According to the good folks at DaysoftheYear.com, Take A Hike Day (November 17) is either about going for an exhilarating walk, or telling somebody to get lost.
Naturally, The Trailmaster prefers you hit the trail rather than tell someone to get lost. Hiking is by far the most popular form of outdoor recreation in the U.S., so I’m confident that many will take a hike in the way I do and say.
When I meet people unaware of my unusual occupation, they invariably ask: “So John, what do you do?”
“I tell people to ‘Take a hike!’”
“Seriously, what’s your real job?”
If I had a pound of trail mix for every time I’ve been asked that question, I’d have a ton of trail snacks.
The fact is, hiking and writing about hiking is my job—and has been for a long time. I served as the Los Angeles Times hiking columnist for 17 years and have written 30 books about hiking and nature. I’ve hiked from youth through middle-age, and plan to continue hiking and telling anyone who will listen to “Take a hike!” until I’m carried off the trail.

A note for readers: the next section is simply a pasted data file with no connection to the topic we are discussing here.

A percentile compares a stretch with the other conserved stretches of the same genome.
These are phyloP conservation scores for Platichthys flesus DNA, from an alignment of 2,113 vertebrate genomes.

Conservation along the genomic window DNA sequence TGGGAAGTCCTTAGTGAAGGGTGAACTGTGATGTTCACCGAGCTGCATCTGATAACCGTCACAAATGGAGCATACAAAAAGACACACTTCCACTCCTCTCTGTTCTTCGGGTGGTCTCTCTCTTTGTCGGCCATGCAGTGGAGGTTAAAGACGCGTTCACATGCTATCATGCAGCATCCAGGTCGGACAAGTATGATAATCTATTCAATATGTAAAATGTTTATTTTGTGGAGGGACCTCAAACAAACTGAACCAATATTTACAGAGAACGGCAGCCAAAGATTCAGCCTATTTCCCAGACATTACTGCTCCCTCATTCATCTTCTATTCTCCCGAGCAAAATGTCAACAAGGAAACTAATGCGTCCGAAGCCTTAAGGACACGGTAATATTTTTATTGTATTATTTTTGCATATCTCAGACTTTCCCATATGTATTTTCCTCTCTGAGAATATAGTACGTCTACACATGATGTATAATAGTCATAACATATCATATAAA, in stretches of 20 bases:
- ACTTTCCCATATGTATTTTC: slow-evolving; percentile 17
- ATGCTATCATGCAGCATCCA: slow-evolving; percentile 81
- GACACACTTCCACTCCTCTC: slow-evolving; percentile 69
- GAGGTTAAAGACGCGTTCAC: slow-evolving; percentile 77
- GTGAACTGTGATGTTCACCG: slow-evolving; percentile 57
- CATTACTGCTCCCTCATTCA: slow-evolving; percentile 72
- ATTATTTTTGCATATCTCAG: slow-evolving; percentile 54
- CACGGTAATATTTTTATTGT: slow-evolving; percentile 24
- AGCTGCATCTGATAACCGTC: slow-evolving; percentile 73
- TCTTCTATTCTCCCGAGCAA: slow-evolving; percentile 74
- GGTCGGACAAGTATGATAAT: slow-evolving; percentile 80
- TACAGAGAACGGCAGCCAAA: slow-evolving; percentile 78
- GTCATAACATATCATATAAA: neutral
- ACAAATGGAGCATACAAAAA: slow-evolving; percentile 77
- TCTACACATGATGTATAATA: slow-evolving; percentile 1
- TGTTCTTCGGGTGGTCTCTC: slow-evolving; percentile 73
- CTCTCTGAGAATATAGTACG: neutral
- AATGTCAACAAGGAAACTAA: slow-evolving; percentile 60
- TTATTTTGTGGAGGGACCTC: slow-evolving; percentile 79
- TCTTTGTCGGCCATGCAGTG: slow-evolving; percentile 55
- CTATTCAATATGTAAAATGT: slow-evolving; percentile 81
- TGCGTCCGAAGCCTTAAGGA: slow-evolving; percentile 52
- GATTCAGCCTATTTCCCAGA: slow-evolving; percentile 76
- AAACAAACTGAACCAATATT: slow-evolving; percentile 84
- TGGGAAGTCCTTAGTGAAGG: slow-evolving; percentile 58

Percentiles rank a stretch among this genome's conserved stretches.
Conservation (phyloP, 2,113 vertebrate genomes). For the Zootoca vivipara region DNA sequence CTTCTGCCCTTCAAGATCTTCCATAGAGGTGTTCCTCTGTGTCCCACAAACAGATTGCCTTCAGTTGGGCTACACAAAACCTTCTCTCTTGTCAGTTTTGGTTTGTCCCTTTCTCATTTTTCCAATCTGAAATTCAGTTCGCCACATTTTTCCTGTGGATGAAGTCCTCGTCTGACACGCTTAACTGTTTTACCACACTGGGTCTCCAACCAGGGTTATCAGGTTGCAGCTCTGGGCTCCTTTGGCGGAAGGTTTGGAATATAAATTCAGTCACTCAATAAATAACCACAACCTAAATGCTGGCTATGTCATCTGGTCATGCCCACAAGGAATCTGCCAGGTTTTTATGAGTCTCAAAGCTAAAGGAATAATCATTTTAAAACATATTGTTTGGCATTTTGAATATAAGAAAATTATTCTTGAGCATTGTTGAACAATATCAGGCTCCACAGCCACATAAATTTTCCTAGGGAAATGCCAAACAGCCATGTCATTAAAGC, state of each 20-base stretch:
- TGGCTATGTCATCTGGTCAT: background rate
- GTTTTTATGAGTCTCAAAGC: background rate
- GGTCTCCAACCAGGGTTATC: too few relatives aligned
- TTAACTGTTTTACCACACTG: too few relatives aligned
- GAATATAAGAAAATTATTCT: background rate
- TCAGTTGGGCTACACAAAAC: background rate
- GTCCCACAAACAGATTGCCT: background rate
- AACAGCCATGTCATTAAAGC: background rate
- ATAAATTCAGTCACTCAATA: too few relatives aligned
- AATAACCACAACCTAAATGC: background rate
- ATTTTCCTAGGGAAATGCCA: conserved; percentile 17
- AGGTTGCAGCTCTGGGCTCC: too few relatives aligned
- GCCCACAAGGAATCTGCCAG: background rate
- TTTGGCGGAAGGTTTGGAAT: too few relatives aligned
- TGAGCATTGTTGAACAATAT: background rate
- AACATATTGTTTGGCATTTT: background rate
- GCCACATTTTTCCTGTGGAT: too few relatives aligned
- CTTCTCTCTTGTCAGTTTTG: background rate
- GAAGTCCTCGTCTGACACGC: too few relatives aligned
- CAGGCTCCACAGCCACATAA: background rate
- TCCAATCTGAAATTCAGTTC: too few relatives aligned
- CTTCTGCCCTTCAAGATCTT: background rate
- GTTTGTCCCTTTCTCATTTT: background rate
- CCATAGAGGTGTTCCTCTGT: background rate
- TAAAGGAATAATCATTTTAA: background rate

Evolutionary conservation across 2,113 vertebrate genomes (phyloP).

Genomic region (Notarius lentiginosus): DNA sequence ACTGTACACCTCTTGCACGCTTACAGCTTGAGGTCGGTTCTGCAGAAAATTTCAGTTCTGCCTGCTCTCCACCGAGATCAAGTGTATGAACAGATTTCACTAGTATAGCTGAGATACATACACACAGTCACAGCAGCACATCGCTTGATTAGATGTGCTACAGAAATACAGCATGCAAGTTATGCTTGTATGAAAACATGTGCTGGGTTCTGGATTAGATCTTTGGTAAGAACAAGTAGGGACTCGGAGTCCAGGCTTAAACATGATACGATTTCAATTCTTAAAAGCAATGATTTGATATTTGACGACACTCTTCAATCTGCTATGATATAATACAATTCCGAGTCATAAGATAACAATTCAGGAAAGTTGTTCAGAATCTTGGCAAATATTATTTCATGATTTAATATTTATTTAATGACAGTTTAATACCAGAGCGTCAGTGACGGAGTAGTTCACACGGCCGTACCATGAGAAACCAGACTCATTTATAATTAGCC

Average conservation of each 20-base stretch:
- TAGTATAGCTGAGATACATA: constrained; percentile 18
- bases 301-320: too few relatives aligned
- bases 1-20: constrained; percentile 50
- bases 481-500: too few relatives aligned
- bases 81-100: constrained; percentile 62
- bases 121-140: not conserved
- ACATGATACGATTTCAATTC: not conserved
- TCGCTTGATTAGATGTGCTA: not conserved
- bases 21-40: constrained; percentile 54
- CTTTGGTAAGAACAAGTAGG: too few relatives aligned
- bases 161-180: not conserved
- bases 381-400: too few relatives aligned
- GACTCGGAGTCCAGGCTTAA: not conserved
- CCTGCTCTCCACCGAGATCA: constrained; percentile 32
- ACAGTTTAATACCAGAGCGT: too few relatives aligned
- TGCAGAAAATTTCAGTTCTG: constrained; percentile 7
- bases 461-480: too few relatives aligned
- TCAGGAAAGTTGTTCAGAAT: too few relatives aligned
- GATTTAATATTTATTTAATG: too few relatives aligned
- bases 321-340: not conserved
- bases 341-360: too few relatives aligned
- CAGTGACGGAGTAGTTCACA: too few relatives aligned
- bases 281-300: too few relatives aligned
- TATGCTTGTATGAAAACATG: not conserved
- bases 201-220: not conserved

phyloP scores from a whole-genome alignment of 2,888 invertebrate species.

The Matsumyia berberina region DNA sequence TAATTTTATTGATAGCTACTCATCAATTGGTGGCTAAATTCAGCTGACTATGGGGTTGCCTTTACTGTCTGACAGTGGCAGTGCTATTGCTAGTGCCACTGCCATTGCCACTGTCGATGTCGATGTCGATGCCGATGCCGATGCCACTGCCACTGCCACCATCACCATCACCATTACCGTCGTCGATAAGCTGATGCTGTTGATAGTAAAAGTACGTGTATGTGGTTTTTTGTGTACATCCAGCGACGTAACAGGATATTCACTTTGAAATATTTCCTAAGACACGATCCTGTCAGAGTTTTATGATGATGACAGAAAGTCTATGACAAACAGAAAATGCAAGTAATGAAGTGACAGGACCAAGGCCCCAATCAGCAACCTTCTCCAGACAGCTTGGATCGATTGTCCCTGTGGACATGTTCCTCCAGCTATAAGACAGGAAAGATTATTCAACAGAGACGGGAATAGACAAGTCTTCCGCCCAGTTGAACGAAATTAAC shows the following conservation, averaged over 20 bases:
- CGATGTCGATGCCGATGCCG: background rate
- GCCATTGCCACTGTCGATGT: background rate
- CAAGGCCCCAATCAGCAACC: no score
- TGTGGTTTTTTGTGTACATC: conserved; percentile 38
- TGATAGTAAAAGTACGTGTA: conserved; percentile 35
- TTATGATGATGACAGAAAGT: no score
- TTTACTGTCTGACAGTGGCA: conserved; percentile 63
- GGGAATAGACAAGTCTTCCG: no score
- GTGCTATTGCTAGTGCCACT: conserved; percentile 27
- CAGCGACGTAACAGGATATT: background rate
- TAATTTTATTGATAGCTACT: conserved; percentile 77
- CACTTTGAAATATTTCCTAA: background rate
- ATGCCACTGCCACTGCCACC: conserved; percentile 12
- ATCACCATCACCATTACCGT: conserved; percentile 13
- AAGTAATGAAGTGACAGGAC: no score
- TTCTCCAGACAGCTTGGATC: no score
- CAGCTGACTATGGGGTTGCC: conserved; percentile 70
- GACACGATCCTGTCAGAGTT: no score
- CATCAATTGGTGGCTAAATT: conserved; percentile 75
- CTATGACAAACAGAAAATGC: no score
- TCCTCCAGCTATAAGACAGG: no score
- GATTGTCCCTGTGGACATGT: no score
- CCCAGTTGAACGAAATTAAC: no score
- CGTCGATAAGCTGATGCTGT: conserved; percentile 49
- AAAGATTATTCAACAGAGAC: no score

In my hiker’s dictionary, “Hiking from A to Z,” we define the phrase thus:
Take a hike Literally “Leave!” Recent use is less negative and imperative and can even be encouraging
After celebrating Take a Hike Day on November 17th, in the days that follow you could celebrate Occult Day on the 18th, World Toilet Day on the 19th or Africa Industrialization Day on the 20th.
But I say, “Take a Hike!” every day instead. Or at least take a hike as often as possible. Or whenever and wherever you can.
Enjoy the greenery, the scenery and the wonderful world around you. Reconnect with nature. Tell your friends and family to “Take a hike!”
As for those kids always on the computer, meddlesome in-laws and annoying co-workers, well, you know what to tell them.